Today marks the end of another annual open enrollment season for Medicare. Open enrollment provides existing beneficiaries the chance to explore all available private Medicare insurance plans that will be offered in 2021. They can look at their existing plans and decide if changed circumstances – either in their health needs or what private insurers are offering – warrants changing to a new mix of coverage.
In theory, shopping for Medicare is a great idea. Insurers make many changes each year in their plan offerings. Many people would get better coverage and pay less for their plans next year if they did their homework.
In practice, shopping for Medicare has been a bust. Even basic Medicare is complicated. And it’s been overtaken in recent years by an explosion of private insurance plans that have flooded the market with so many plans that consumers are befuddled. A key part of Medicare for many consumers is Medigap supplemental coverage. These private plans are regulated at the state level, introducing yet another bewildering chamber into the Medicare maze that consumers must navigate.
The Centers for Medicare & Medicaid Services (CMS) has built an impressive suite of Internet tools to help people navigate open enrollment and make informed coverage choices. Millions of people, however, find the tools so complex and confusing that they do nothing each year, thereby renewing their existing coverage by default.
There is a government-supported program to provide free Medicare counseling called the State Health Insurance Information Program (SHIP). Staffed largely by volunteers, SHIP is chronically underfunded.
Counselors may have a great understanding of what Medicare covers and the basic features and costs of original Medicare – Part A for hospitals and nursing homes and Part B for physician, outpatient, and equipment expenses. But they’re seldom equipped to tackle the extensive and sophisticated terms of private Medicare insurance plans – Part D drug plans and the fast-changing world of Medicare Advantage plans.
Consumers are largely on their own here. They are bombarded every year with mailings and online inducements for these plans. Often, the plans with the most appealing ads win out, regardless of whether they are the best or even appropriate for a specific person’s needs.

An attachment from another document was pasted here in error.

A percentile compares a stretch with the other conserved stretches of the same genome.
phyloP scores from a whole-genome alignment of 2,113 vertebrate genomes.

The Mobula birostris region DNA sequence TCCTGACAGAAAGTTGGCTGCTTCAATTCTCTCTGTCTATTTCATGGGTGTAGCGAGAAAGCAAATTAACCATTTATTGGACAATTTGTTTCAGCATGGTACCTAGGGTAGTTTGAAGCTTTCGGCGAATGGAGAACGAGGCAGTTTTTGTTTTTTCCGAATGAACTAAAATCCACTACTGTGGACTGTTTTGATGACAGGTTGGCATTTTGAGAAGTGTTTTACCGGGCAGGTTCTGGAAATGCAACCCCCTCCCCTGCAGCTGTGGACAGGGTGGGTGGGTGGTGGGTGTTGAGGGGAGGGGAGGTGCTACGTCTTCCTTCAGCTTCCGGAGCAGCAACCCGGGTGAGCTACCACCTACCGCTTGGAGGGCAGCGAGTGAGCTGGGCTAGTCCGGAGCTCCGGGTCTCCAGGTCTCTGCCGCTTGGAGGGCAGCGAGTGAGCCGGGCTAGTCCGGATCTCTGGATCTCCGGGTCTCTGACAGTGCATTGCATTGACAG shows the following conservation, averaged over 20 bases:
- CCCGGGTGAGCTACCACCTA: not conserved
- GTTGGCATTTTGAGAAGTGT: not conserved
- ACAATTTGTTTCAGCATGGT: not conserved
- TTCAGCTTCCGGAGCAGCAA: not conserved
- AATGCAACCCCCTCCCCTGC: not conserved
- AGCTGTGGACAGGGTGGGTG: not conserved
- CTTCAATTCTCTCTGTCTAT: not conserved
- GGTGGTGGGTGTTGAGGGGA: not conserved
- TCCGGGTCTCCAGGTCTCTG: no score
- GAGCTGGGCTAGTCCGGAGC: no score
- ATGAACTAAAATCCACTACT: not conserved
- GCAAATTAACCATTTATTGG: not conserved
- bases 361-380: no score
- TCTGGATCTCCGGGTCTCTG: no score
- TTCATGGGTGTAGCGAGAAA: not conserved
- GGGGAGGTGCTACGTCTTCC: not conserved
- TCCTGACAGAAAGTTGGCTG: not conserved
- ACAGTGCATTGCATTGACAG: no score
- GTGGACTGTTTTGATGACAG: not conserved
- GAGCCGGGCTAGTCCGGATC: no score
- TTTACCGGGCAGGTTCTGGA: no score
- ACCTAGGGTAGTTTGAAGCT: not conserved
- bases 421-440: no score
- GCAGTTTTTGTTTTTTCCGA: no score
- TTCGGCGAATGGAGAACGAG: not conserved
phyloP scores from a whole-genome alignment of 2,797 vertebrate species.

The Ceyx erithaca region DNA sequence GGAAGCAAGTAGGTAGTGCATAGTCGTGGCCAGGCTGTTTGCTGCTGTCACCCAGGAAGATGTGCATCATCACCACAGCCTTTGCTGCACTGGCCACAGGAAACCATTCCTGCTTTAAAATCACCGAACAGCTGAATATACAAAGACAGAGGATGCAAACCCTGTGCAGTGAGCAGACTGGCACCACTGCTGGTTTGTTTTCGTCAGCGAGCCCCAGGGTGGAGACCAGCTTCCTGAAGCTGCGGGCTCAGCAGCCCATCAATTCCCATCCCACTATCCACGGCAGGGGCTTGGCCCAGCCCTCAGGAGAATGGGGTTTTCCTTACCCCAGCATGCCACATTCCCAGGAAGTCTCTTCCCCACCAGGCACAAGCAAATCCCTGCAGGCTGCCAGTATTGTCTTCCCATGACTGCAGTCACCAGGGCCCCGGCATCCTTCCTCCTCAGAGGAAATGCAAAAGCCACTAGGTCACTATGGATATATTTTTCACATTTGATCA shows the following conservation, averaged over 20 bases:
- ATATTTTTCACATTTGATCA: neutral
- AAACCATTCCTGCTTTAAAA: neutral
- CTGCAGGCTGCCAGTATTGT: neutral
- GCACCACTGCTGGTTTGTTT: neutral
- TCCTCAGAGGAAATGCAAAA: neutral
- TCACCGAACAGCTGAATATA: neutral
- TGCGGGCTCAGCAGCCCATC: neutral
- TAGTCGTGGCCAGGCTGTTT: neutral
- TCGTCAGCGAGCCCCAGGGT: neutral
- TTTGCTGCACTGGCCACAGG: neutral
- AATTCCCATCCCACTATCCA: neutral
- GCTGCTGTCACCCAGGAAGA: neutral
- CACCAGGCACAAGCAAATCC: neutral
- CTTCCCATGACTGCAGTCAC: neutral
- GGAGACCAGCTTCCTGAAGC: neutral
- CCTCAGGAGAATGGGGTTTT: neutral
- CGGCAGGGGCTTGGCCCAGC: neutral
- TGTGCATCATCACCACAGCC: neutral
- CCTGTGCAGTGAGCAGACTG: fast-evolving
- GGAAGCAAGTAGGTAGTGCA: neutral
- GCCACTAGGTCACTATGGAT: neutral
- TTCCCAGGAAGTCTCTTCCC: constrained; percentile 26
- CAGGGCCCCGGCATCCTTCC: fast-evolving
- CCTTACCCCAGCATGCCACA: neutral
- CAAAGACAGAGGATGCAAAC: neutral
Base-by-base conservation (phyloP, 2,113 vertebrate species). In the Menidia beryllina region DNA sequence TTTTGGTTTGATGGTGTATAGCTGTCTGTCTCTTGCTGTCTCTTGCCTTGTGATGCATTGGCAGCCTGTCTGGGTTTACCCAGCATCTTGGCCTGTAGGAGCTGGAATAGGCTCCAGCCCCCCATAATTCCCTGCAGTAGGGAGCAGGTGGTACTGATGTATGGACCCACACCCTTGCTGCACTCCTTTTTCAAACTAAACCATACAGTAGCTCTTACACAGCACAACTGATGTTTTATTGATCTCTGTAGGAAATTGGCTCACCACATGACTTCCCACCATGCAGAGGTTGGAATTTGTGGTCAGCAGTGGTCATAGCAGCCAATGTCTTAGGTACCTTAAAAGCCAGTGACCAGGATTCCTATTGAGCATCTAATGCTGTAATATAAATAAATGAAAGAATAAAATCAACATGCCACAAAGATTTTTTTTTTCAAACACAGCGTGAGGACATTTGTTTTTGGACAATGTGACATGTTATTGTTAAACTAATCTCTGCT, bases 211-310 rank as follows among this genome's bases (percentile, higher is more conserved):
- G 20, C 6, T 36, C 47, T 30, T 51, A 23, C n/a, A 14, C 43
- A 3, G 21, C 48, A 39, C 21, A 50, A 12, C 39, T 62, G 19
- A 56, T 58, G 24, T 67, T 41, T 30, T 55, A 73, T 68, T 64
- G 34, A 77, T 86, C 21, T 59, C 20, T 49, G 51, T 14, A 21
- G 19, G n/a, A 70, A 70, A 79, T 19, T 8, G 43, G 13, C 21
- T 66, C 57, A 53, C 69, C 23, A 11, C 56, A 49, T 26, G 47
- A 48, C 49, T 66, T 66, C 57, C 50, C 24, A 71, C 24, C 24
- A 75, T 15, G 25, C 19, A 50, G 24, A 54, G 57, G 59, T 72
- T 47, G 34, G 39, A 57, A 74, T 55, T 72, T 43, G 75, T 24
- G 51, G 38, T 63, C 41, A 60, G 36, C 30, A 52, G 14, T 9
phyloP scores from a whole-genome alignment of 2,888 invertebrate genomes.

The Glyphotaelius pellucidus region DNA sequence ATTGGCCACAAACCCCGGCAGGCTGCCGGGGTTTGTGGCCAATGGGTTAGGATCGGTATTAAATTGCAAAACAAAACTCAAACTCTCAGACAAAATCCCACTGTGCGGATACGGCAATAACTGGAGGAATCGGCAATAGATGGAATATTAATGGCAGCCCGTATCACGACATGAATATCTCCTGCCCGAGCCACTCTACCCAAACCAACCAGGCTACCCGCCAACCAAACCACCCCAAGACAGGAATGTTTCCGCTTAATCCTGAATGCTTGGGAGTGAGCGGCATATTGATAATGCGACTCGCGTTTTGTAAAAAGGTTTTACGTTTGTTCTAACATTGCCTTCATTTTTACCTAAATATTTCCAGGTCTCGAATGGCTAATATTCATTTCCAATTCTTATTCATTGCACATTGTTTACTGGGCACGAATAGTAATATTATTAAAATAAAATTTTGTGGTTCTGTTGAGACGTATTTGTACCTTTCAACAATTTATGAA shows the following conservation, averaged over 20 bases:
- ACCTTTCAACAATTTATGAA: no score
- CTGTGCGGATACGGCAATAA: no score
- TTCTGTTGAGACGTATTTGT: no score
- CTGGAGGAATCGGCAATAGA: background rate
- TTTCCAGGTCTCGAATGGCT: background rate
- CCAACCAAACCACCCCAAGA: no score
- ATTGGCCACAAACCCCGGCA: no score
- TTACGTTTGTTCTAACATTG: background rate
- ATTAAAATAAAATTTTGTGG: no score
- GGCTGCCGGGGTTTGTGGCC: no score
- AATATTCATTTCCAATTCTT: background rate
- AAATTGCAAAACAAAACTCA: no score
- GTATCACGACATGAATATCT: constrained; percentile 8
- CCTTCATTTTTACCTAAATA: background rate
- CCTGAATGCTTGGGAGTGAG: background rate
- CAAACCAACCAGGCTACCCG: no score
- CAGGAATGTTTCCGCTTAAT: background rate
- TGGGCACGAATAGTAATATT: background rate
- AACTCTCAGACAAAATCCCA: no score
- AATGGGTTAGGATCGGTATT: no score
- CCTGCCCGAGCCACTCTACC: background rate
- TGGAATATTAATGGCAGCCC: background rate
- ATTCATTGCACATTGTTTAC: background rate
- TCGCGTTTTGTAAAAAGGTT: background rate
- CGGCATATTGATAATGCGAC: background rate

Readers regularly plea with me to put them out of their informational misery and choose their Medicare coverage plan! It doesn’t matter to them that I know little about them, their health condition, or their list of prescribed medications. I also don’t know much about their financial situation and ability to pay for private insurance plans. No matter! Just pick one!
The Affordable Care Act provides a partial answer to this problem by having four basic types of coverage defined by metal “tiers” – bronze, silver, gold, and platinum. Even this modest number of choices, along with dense tax-subsidy details, is too much for many people. So we have trained navigators to help consumers.
Medicare is already way past metal tiers, and recent CMS rule changes have introduced yet more features to Medicare coverage, especially in Medicare Advantage plans.
There is a solution to this mess, of course. It’s called universal health care, and it replaces consumer choice with a standard health plan that provides high-quality health coverage to everyone. Think of it as the 21st century equivalent of Henry Ford’s Model T – a dependable yet inexpensive product that filled a basic need. You could get one in any color so long as it was black!
I’m not convinced this is the right path for the U.S. But it becomes very appealing every year during Medicare open enrollment.